As you know, for some years now, all of us who form part of the NLP research team at Aiaioo Labs have been working on a technology for text analysis called ‘Intention Analysis‘.
It was something few had heard of when we started.
Today, a lot more people know the term.
But there has been not a great deal of research work published on Intention Analysis in the last 20 years.
So, we’re really happy to be one of the first research teams in ‘recent times’ to delve into the subject again.
We’re also really thrilled to be able to let you know that we’ve just been allowed to demonstrate our work on Intention Analysis at the COLING 2012 conference which will be held in Bombay (now officially known as Mumbai).
I hope I shall get to meet many of you in Bombay in a couple of weeks.
The theory that defines and shapes our work on Intention Analysis is known as ‘Speech Act Theory’.
One of the earlier philosophers to work on it was John Rogers Searle.
He augmented the theory with the concept of Intentional States. (Incidentally, Intentional States are not even defined in the Wikipedia).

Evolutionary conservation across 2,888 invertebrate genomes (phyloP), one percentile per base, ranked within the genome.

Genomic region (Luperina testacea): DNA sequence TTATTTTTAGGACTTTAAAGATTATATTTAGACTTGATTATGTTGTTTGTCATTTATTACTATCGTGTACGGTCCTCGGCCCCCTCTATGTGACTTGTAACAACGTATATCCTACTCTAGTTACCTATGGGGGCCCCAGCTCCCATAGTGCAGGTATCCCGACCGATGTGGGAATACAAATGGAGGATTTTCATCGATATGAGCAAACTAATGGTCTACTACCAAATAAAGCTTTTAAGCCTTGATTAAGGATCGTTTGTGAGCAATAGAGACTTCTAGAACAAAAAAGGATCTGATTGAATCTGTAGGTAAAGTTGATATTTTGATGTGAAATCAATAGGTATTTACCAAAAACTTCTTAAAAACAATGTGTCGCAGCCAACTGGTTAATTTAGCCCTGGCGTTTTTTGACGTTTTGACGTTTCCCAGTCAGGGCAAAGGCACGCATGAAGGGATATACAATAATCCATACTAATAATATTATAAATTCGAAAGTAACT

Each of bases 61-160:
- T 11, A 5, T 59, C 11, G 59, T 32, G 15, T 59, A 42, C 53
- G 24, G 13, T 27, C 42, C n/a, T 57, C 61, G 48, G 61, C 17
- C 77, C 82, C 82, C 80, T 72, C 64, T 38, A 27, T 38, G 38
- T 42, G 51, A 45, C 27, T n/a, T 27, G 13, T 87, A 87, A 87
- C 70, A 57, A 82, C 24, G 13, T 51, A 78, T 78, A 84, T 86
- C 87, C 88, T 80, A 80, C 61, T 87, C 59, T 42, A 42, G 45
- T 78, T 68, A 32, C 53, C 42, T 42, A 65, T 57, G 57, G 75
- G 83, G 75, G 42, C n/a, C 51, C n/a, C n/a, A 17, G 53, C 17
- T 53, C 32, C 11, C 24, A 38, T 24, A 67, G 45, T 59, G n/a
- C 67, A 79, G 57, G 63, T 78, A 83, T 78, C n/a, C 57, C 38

According to Searle, Intentional States could be either Beliefs or Desires.
He differentiated Beliefs from Desires by their direction of fit.
The direction of ﬁt of an intentional state is said to be ‘mind-to-world’ if through the performance of the speech act, a mental state is established, revealed or altered.
The direction of ﬁt of a speech act or intentional state is said to be ‘world-to-mind’ if the performance of the speech act alters the state of the world.
So, sentiment analysis is all about Beliefs. The direction of fit is mind-to-world. You see things in the world, and form opinions about them.
Intention analysis on the other hand is all about Desires. The direction of fit is world-to-mind. You try to fit the world to a model of how the world should be that resides in your mind.
If you would like to learn more, you can find our paper here: www.aiaioo.com/publications/coling2012.pdf